www.barrowvoice.co.uk First Publised 1975
Barrow Voice
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Good Neighbours

It is probably not surprising how much the idea of fences and boundaries have entered our language. Good fences, the saying goes, make good neighbours. And when the worst has happened and we’ve fallen out we talk about mending fences. With the number of people in Barrow rising, it seems a good moment to look into the legal position of fences - and hedges.

There are also a number of commonly held beliefs that appear not to be true. This article is far too short to have all the answers but it might whet the appetite for your own research. As so often these days, I consulted the internet and found some very useful websites about boundary problems. I started with one called Fences and Boundaries, and you can look at it yourself if you are interested.

The single best piece of guidance from my research is – talk to your neighbour. Don’t let bad feeling grow like weeds. The enormous number of possible difficulties is more easily looked up yourself so I looked into the most commonly occurring issues. Fences. The boundary goes with the land deeds. The owner of the fence, owns both sides of the fence and the owner’s neighbour cannot stain the fence, use it to support plants or any other construction even if s/he lives on the right hand side of it. In short, anything you do to your neighbour's fence without your neighbour's permission - including staining, painting or applying preservative to your side of your neighbour's fence - amounts to criminal damage. A commonly held understanding is that the owner of the fence is responsible for the right side and the neighbour the left. This does not appear to be the case – the owner is responsible for both sides.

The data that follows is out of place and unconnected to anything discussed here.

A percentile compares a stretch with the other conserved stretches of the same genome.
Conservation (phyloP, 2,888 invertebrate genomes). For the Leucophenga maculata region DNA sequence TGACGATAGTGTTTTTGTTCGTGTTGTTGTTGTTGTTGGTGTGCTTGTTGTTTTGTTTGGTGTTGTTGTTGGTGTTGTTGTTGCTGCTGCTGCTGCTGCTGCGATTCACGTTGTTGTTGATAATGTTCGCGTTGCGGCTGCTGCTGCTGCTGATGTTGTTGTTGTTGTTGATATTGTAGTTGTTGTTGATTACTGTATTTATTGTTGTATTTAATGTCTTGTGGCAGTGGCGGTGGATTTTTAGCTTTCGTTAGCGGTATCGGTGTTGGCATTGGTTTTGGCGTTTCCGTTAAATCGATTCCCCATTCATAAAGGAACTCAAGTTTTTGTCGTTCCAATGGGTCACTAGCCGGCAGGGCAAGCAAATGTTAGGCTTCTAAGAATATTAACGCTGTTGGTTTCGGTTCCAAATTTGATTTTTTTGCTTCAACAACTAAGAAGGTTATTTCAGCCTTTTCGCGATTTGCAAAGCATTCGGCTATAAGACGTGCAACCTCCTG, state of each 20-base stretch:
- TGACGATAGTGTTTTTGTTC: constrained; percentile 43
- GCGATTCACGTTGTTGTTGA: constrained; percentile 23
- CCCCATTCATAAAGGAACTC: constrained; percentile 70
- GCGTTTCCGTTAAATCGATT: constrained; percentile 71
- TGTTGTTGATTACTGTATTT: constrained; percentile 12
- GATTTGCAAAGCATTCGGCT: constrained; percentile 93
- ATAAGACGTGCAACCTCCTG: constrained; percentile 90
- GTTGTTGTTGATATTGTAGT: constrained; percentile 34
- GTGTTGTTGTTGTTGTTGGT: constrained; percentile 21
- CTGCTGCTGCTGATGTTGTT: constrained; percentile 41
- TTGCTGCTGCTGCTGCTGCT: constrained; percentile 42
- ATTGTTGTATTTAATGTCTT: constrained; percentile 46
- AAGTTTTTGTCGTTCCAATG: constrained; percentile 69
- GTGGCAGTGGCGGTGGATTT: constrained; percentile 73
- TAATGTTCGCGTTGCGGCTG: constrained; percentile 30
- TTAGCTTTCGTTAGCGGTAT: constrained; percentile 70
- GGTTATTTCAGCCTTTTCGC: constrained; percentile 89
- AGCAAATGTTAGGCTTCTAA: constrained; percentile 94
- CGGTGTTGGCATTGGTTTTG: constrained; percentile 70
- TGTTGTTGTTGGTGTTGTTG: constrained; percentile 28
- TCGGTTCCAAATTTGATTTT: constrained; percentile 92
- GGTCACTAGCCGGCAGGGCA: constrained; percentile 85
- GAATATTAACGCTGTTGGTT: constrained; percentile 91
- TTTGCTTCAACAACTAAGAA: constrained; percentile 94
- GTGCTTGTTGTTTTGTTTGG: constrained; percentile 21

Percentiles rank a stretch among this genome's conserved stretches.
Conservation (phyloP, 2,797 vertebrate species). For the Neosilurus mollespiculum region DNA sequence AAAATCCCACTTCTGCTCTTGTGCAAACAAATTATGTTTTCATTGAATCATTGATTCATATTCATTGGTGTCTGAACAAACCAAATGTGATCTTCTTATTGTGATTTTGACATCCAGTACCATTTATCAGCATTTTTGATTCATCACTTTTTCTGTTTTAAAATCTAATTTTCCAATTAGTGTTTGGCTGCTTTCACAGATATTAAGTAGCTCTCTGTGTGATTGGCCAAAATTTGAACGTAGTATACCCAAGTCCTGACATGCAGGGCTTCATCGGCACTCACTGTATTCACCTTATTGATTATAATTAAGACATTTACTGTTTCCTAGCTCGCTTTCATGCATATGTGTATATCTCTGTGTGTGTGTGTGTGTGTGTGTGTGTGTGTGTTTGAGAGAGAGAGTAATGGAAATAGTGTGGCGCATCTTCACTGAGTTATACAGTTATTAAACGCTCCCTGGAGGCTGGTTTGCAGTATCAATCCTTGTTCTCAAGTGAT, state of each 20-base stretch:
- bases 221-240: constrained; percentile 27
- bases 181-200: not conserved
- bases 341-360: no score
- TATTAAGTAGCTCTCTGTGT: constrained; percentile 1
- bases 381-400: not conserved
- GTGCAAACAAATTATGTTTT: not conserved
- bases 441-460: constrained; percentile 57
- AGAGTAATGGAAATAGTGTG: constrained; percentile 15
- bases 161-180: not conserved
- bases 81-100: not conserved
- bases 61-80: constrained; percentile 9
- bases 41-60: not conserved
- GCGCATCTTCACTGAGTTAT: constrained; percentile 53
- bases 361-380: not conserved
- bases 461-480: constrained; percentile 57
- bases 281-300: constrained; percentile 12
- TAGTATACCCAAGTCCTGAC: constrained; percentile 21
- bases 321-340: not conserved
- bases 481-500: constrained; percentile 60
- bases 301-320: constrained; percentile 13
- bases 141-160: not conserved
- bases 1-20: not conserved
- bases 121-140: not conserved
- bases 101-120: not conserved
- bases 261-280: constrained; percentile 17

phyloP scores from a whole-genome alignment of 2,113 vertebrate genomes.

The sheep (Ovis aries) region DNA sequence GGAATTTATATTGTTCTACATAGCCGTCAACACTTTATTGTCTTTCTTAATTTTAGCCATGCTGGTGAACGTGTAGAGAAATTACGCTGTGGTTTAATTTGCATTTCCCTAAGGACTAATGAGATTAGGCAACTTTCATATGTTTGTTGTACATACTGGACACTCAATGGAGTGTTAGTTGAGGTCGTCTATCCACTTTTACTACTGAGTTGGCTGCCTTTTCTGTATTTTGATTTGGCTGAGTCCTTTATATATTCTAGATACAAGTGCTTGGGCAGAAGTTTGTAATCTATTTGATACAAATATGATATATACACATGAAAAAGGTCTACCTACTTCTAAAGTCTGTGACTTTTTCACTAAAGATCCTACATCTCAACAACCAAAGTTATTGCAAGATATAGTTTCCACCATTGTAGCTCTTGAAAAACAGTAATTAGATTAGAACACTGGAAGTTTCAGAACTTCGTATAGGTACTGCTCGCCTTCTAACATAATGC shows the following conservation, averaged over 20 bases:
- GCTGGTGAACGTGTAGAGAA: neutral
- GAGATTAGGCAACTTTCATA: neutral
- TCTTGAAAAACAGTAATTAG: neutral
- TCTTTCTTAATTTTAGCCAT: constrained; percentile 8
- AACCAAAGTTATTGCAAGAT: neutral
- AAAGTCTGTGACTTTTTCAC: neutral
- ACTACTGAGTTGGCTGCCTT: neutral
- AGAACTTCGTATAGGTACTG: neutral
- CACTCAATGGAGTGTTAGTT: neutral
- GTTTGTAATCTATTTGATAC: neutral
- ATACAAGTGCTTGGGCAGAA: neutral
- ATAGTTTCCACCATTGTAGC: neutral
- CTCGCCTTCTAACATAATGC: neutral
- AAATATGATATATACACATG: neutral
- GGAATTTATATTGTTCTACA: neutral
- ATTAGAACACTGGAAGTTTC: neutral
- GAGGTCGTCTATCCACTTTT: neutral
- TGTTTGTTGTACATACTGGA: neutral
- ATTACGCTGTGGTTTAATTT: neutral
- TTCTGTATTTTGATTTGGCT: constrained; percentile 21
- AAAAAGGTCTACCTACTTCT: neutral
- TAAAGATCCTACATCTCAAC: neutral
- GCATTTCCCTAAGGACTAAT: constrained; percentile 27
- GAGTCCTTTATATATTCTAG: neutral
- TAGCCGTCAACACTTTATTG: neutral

Only if your neighbour gives you permission to do so.

Nor can you expect the owner of the fence to repair it unless s/he intends to do it, even if it borders your property.

Trimming hedges. Theoretically, you shouldn't trim your neighbour's hedge for fear of doing criminal damage to his property. However, your neighbour's hedge has no entitlement to occupy the air space above your land. This would appear to give you the right to alleviate the nuisance caused by the encroachment of your neighbour's hedge onto your land, allowing you to trim back its branches to the point at which they each cross the boundary. Should you then return the trimmings to your neighbour, as they are his property? General practice is that you trim your side of the hedge and dispose of the trimmings yourself.

And what about the height of the hedge? Well, as it is your neighbour's hedge then he is entitled to decide to what height it grows. You may therefore trim only your side of his hedge where it crosses the boundary and you may not reduce the height of the hedge. There are some famous court cases when the fast growing fir trees have caused problems with light, and the reason they hit the news appears to be that the law cannot take specific situations into account and the only way to get satisfaction is through the courts.

Weeds A Plenty